Buying real estate involves several costs of which many buyers are unaware. With today’s home prices, coming up with the minimum 5% or 20% down payment is no easy feat, so it may seem like this should be enough to cover the cost of buying a house. However, before ever making a mortgage payment, buyers will need cash upfront at various stages of the process to get the keys. Make sure to leave room in your budget for these five hidden costs.
This is the first hidden cost buyers may encounter, and while it’s not mandatory, most real estate professionals recommend a home inspection. Even if the sellers have already completed one, it’s best to order your own for peace of mind. This typically costs around $500 and can uncover areas where the property may need expensive upgrades or repairs. This information could safeguard you from making a bad deal or help you to negotiate a lower purchase price.
A home inspector checks to see that a home’s structure and systems are sound. Are heating, cooling, plumbing, and electrical up to code and running smoothly? Are the roof and foundation structurally sound? Are there unwanted guests living in the attic? An inspector is trained to spot the tell-tale signs and may recommend further evaluation by a specialist. Your realtor can refer a trusted home inspector because licensing varies by province.
Unless you’re buying a home with cash, your mortgage lender will require an appraisal to determine the property value. Often, this matches the purchase price, but the lender needs to do their own assessment because the property acts as collateral for the loan. (For tips on how to get the highest value for your appraisal, click here.)
An in-person visit by a licensed appraiser with a comprehensive, researched report may range from $300-$1,000+. Expect the higher amount if you need a rushed appraisal (common with a financing condition), if the home is considered “luxury”, has more square footage, or is in a rural area. Certain properties may be eligible for a digital appraisal, which is not as accurate but is much faster and cheaper at only around $100. Buyers with less than a 20% down payment are usually eligible for a digital appraisal because the property is default-insured.
Sometimes the lender may cover the cost of an appraisal. In this case, it is commonly worked into the interest rate or considered as “cash back” so buyers should ask questions to understand this hidden cost for their purchase.
Your lawyer completes the final steps of a real estate transaction and gives you the keys, so this is one hidden cost that many buyers don’t think about until after they’ve signed a purchase agreement. Buyers should budget at least $2,000 for a lawyer to research property lines, prepare documents, transfer funds, and register ownership. It’s common for lawyers to advertise $999+HST or $1,200 for a purchase, but don’t assume a flat fee will be cheaper, because additional charges are common for anything from a title search to photocopying and mailing cheques. Depending on the nature of your transaction the lender may require your lawyer to perform other tasks, such as registering a bridge loan or providing independent legal advice, so it’s a good idea to have additional funds set aside for extra fees.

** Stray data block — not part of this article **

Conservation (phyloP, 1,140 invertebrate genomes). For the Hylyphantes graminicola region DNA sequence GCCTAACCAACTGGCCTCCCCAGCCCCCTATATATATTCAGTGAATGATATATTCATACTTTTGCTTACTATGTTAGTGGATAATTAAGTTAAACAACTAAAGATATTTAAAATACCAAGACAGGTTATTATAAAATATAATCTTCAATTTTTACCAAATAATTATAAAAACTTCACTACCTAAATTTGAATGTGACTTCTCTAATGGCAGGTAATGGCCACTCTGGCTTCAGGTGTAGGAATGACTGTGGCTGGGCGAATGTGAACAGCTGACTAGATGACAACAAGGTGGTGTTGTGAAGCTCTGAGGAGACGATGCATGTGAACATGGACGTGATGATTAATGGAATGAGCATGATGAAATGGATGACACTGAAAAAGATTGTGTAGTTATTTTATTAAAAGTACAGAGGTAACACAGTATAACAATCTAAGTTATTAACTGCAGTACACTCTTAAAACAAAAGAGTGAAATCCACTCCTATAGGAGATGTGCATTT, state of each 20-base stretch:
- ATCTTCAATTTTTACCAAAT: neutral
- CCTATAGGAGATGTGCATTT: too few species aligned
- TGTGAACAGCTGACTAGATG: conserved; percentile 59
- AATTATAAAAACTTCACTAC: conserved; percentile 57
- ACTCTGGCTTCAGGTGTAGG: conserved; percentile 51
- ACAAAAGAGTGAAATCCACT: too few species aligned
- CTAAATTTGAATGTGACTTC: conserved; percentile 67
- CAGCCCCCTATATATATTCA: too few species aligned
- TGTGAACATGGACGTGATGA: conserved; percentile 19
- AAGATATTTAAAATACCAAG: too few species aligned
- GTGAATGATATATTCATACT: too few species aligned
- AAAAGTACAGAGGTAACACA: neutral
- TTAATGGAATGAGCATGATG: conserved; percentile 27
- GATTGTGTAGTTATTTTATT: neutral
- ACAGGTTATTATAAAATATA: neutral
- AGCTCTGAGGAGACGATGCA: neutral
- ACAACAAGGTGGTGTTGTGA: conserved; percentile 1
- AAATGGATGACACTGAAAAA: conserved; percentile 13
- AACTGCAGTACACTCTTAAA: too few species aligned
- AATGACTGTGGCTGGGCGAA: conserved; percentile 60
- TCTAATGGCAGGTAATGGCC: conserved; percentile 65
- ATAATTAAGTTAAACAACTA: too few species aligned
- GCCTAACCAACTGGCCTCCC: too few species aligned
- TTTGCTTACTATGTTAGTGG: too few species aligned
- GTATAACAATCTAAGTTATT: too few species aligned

Depending on what type of home you’re buying and where, closing costs can range from hundreds of dollars to hundreds of thousands. This is one hidden cost buyers can’t afford to miss because if there aren’t enough funds for the transaction to go through, buyers could lose their deposit and/or get sued. Buyers should have at least 1.5% in cash set aside for closing costs and request an estimate from their lawyer to avoid any surprises.
|Someone buying a $750,000 home:
|To pay for:
|13% HST (if not included in purchase price)
|Up to 2.5% provincial Land Transfer Tax
|Up to 2.5% municipal Land Transfer Tax
|With less than 20% down payment
|8% PST on the mortgage default insurance premium
|Who is new to Canada
|15% Non-Resident Tax
That’s potentially $234,624 in closing costs! Whereas the exact same purchase in Alberta might require less than $1,000, for registration fees.
Sometimes closing costs can be borrowed on a credit card or line of credit, but this can also reduce the mortgage amount that you qualify for.
Buying a home is a big commitment, however many buyers neglect to account for several types of insurance as a hidden cost.
If you need a mortgage, property insurance is typically required by the lender to cover the replacement cost in case of fire. Home insurance can include personal possessions and is often bundled with car insurance, so may be more or less than $1,000/year depending on how much coverage you need.
Buyers with less than 20% down payment will also need mortgage loan insurance from either CMHC, Sagen, or Canada Guaranty. This can be 3-4% of the amount borrowed so it’s typically added to the mortgage for a small increase in monthly payments.
Spending a few hundred dollars on title insurance is highly recommended to protect against possible future legal claims. This type of insurance can potentially save you tens of thousands of dollars if the previous owners renovated without a permit or if you are the victim of mortgage fraud.
Finally, buyers should budget for life insurance. Most families today need two incomes to qualify for a mortgage. If one borrower gets injured, becomes ill, or deceased, the financial obligation to make mortgage payments could be too great. Insurance costs are highly individual so ask your lender or insurance broker for a quote based on your needs.
Even if you like surprises, it’s a good idea to avoid them when buying a new house. Today’s real estate transaction comes with additional expenses at various stages of the process, and buyers need to have enough cash up front to get the keys. These hidden costs may not all apply to your purchase so consult a professional to get the right advice for you.